Which Method is the Best for Me? Botox Jawline Reduction? OR Jawline Liposuction?

Q: I am a 25 years old female, 4 years ago I had fat grafting to my face to fill the area under my cheekbone, 2 years later some of the transferred fat moved from the injected area to my jawline ((I Had a wide jawline to begin with)) + I gained around 13 lbs Now my jawline is wide and I dont know what is the best method for me? the BOTOX ?? the Jawline Liposuction?? or should I consider losing more weight?

A: Jawline liposuction is not a good idea, but there are other potential options.


Hi Mai,

Although it is possible that the weight on your jawline is purely related to weight gain, the only way to find out is to try to return to closer to your original weight. Weight gain on the body does translate to some weight gain on the face. If you don’t believe me, simply watch a single episode of the Biggest Loser on NBC. Of course it is extreme in their cases, but it clearly shows the correlation.

It is difficult to say what exactly, occurred 2 years ago since your description of what happened is limited. If you noticed the fat shifted downwards 2 years ago after your fat transfer procedure 4 years ago, and subsequently gained 13 lbs over the past 2 years, then I believe you when you say that the fat grafts may have shift downwards. Fat grafting using the Fat transfer method is believed to be a type of permanent filler which will not shift or move over time as it was observed when Silicone injections were popular in the 80′s. The silicone injections were particularly popular in Asia, and I have seen people, not my patients, in everyday life who appear to have had silicone injections in the past for nasal bridge augmentation. The silicone looks great initially and maybe for many years, but over time it can shift and slide down, similar to melting wax. Since the liposuctioned fat is reinjected as small micro droplets, which subsequently grow into the surrounding tissues, it is highly unlikely to shift and slide. One other possibility that I just thought of is that the fat was blended from the hollow over the jawline for a smoother transition, and you are just now noticing the fat that was blended over the jawline, increasing in size.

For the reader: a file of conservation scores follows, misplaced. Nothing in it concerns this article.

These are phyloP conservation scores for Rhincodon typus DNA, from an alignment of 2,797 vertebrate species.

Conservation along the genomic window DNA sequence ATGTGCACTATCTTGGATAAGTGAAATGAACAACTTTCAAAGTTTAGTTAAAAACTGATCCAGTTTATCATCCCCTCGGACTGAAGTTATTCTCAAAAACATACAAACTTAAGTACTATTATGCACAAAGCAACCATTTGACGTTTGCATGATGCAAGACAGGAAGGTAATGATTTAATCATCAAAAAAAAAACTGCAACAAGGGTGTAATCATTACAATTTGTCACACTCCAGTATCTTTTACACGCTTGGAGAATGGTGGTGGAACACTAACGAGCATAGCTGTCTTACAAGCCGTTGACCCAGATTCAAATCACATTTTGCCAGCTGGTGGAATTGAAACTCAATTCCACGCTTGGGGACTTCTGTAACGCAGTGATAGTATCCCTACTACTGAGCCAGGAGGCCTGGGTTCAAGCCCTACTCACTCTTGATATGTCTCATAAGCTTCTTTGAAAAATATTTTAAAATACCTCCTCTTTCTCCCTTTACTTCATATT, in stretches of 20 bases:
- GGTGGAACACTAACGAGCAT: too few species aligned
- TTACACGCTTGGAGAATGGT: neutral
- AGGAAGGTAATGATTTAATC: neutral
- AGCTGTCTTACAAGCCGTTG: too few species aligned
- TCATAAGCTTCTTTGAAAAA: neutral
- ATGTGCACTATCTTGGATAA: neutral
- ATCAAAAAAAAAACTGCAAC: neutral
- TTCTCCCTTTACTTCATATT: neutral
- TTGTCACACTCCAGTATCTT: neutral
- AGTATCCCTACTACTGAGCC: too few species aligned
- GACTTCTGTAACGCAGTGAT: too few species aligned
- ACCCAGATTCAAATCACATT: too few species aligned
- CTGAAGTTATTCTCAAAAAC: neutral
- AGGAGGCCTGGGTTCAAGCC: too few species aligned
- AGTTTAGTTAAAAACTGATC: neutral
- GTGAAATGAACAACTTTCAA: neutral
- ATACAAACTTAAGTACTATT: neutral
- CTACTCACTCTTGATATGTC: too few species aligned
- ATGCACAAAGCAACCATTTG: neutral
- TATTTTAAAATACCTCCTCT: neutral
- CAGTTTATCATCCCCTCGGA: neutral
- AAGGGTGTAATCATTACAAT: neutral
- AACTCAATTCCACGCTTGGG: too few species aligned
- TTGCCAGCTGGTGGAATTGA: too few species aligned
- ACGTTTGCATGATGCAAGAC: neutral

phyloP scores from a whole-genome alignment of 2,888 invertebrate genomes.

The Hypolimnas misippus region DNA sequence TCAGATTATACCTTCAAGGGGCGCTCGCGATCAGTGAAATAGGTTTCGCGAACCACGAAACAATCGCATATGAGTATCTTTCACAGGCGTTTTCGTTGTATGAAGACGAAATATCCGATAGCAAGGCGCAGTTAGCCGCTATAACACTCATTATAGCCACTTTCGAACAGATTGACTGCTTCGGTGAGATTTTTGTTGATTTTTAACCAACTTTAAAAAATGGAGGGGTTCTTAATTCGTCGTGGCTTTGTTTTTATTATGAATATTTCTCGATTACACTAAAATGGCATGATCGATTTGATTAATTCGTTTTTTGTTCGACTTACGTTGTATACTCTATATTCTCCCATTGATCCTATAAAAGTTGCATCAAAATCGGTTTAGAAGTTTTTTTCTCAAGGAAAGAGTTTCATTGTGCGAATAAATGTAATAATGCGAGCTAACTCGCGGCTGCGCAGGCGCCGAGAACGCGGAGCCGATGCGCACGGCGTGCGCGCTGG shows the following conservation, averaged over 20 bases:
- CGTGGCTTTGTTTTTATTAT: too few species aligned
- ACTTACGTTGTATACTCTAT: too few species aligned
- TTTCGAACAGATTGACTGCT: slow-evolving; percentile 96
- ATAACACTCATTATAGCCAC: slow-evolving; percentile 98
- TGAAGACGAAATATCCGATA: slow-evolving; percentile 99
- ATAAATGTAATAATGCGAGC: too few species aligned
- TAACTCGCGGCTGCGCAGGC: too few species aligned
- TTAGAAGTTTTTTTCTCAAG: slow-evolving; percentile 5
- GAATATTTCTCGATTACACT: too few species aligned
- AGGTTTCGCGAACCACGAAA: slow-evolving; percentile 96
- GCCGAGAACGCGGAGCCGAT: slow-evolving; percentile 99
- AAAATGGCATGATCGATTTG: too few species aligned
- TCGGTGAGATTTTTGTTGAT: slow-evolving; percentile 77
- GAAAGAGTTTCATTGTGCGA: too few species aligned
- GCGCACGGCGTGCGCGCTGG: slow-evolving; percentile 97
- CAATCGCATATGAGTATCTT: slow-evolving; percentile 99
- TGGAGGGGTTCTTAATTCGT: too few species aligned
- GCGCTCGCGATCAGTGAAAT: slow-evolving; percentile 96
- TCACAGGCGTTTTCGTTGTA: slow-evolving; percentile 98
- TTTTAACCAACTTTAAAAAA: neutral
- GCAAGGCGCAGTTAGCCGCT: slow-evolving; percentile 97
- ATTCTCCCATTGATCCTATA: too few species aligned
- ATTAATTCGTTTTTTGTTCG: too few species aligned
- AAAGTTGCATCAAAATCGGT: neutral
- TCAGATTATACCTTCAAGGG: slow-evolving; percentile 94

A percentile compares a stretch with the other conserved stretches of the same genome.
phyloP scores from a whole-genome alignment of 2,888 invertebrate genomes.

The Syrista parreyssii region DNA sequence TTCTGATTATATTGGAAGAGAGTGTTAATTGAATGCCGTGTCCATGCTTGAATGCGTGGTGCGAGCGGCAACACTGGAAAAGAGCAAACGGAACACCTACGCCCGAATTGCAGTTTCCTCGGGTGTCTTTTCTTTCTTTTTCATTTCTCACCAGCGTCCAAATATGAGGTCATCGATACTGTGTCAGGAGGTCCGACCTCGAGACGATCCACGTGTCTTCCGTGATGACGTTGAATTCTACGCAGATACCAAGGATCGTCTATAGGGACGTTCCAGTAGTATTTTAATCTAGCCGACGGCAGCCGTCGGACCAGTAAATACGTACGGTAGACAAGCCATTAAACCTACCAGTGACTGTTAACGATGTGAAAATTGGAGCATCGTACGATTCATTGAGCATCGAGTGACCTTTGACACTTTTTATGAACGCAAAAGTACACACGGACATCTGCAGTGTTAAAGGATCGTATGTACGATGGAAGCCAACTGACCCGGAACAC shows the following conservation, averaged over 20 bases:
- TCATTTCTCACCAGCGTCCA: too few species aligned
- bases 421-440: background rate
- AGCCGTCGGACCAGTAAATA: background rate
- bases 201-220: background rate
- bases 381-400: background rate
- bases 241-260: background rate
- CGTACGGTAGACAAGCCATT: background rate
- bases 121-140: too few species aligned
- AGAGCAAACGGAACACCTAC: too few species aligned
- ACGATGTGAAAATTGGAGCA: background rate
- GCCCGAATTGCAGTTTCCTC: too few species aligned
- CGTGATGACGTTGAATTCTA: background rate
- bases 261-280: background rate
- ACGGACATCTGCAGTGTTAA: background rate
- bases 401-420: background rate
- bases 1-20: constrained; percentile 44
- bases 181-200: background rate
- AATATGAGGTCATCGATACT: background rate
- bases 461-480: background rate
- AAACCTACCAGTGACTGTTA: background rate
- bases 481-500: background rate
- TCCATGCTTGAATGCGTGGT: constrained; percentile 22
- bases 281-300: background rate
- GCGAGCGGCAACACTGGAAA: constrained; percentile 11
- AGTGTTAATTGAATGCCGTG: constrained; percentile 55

Most people who have fat transferred to the hollows below their cheeks have something called buccal fat atrophy (hollowing under the cheek bones.) Buccal fat is a walnut sized +/- pocket of fat on the inside of our cheeks just along and in front of our masseter muscles which are used for chewing and related to your question about botox to this area. As we go from our youthful, child-like appearance in our teen years to our 20′s and 30′s, this area of buccal fat becomes metabolized. It is commonly known that people lose their “baby fat,” and buccal fat is one component of losing that baby fat.

I have been approached with the question many times whether fat transfer can “reverse” the buccal hollowing and in my opinion it can appear to “reverse” the problem, but it is is not actually putting the “baby fat” back into its original location. Liposuctioned fat from fat transfer cannot be used to inject into a “lump” or a pocket, since the whole concept of fat transfer is that the micro-particles of fat are essentially seeded evenly throughout many different layers of soft tissue under the skin. If the liposuctioned fat were injected into a pocket, similar to filling a sausage, the entire fat graft will likely become absorbed, as well as the possibility of lumping.

Fat transfer to the hollows under the cheek, injects the fat under the skin and interwoven into the SMAS layer of the cheek. But it is not anatomically in the same location as the actual buccal fat compartment. Imagine a walnut with a thin layer of skin over it. When you smile the thinner layer of skin slides over the walnut. However, if I chopped the walnut in half, and the volume in the cheek is now in half, and you are left with a hollow. If I fill the hollow by adding thickness to the layer of skin similar in size to the half of the walnut that was lost, it simply is not the same thing as regaining the whole volume of the walnut and letting the skin stay thinner. Is there actually a procedure to “refill” the buccal fat pocket? No, there isn’t. As the buccal fat pocket shrinks over time, it becomes harder and harder to locate the pocket. If a person has had a buccal fat removal, or significant reduction, the scar tissue from the procedure as well as the lack of a “walnut” of fat bulging, makes it more difficult to find the pocket again.